Ciudad Bolivar in the narrowness of the Orinoco River is part of the Tentative list of Venezuela in order to qualify for inclusion in the World Heritage List.
Ciudad Bolivar in the narrowness of the Orinoco River is a mixed site highlighting the cultural landscape that developed along a narrow stretch of the second largest river in South America by volume. The cultural landscape is defined by the granite outcrops of the narrows, which led to settlement by indigenous peoples and the establishment of the colonial river port city now known as Ciudad Bolivar in the 18th century. This site also recognizes the geologic rock formations that created this river channel, and the flora and fauna residing in this landscape, including the endangered West Indian manatee and the tucuxi, also known as the river dolphin.
Map of Ciudad BolivarLoad map
The coordinates shown for all tentative sites were produced as a community effort. They are not official and may change on inscription.
Site visited in March, 2011. Ciudad Bolivar is a perfect place to start exploration of Canaima National Park (at least the western part around Canaima village and Auyan-Tepui). From Ciudad Bolivar local airport there are flight to Canaima (small planes with 6 seats). But the town has also its own attraction – old town (Casco Historico), pretty nice set of colonial houses, old churches, cobblestone streets, everything located on a hill overlooking Orinoco river.
It is not as spectacular as Cartagena or equally charming as Mompox but it is quite similar to Coro (in terms of architecture style) and much bigger. The layout of old town had to be adjusted to natural conditions (hills) while Coro was located on a flat place.
Notable monuments are: Cathedral Santo Tomas Apolstol, Town Hall (Alcaldía del Municipio Heres) with its passage over the street, old colonial houses (Casa Parroquial, Casa de los Gobernadores, Casa de las Doce Ventanas), El Zamuro Castle (Fortin El Zamuro)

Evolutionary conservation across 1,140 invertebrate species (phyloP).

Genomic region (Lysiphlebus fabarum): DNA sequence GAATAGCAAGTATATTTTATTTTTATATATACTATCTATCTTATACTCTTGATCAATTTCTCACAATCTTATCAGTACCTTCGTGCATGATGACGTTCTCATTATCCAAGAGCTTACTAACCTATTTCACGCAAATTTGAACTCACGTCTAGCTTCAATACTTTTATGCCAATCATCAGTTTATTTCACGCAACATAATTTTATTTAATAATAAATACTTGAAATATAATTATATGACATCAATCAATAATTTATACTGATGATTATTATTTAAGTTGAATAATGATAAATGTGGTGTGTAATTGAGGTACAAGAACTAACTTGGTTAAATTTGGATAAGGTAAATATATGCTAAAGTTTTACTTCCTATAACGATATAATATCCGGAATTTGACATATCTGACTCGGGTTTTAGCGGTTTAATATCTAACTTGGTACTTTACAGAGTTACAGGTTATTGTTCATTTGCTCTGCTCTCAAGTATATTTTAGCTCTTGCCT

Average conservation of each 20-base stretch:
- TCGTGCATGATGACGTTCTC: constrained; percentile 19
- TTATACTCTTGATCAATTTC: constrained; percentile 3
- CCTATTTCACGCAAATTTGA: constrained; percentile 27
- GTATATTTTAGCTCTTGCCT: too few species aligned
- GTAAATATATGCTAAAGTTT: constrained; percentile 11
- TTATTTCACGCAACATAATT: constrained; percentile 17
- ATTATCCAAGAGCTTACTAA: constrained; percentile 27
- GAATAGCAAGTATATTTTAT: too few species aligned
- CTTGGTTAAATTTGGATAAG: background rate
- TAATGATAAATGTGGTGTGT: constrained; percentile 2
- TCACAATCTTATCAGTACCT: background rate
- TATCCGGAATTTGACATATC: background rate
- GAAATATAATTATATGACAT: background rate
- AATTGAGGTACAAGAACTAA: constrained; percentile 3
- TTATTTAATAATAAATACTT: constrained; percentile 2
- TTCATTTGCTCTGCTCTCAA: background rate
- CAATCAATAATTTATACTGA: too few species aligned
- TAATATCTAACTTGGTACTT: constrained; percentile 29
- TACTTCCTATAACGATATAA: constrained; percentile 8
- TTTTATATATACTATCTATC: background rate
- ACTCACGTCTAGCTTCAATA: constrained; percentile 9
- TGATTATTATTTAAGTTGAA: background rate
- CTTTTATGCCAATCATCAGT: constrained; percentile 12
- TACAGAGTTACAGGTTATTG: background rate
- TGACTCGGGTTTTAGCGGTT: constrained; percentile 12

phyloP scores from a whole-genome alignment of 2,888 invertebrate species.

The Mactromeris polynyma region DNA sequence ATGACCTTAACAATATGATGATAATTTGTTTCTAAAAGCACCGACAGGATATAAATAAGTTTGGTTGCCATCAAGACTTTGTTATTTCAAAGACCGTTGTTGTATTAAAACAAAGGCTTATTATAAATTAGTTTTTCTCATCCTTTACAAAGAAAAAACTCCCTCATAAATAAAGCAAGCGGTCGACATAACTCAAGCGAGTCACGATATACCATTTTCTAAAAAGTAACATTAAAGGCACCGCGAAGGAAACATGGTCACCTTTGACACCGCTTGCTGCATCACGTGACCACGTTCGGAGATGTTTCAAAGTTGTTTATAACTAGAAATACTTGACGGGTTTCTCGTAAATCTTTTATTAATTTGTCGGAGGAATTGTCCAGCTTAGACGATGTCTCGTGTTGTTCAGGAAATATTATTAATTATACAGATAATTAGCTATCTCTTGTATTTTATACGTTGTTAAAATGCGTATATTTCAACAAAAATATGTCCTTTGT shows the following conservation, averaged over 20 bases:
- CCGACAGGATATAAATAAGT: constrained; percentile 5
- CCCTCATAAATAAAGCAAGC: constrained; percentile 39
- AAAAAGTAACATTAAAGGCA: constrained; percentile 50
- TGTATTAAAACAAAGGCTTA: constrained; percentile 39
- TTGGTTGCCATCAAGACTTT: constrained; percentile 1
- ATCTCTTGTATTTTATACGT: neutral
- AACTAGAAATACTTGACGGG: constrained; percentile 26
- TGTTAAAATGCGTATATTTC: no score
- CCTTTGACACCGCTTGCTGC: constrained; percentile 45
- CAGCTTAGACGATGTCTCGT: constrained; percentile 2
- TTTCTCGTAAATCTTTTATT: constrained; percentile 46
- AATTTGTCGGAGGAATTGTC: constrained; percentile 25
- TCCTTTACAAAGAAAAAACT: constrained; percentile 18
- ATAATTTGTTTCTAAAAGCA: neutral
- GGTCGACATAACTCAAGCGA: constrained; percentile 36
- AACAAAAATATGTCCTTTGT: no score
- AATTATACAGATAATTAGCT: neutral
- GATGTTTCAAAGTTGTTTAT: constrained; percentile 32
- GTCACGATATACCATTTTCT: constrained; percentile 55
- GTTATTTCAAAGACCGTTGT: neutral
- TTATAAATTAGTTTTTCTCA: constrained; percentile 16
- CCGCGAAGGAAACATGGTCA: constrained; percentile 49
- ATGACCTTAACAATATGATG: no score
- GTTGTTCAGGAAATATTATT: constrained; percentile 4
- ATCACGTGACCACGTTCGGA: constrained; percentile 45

Ciudad Bolivar was built at the end of XVI century as Saint Thomas of Guyana, later constantly demolished by local tribes or pirates and rebuilt in different places. Actual and final location was chosen in late XVIII century as San Tomas de la Nueva Guayana or San Tome de Angostura to memorize its diocese and for its position at the first narrows of the Orinoco River. Later on, Angosura played important role as a parliament seat during South America independence movements, it was also a place where Gran Colombia (that included current Venezuela, Colombia, Equator, Panama and several parts of surrounding countries) was established. In honor of Simon Bolivar it received its name in 1864.
I have visited the place during carnival. The streets were full of dancers, most of them wearing dresses known from Rio Carnival (those multicolored plumes). During the day the town was full of joy and life but it all changed after 18.00. Ciudad Bolivar like any other big cities in Venezuela that time faced unofficial curfew. After 18 the streets within five minutes began empty, shops and restaurant were immediately closed and the city started to look as uninhabited. Only stray dogs were searching for food. No tourists, no locals, nobody. I did not notice any dangerous situation but security was a great concern that time.
I am not sure if it ever will be on the list but since Coro is there, Ciudad Bolivar deserve its place there as well. There might be an organizational problem as Venezuela is facing currently many other problems than just putting the places on UNESCO, but who knows, maybe one day.
2003 Added to Tentative List
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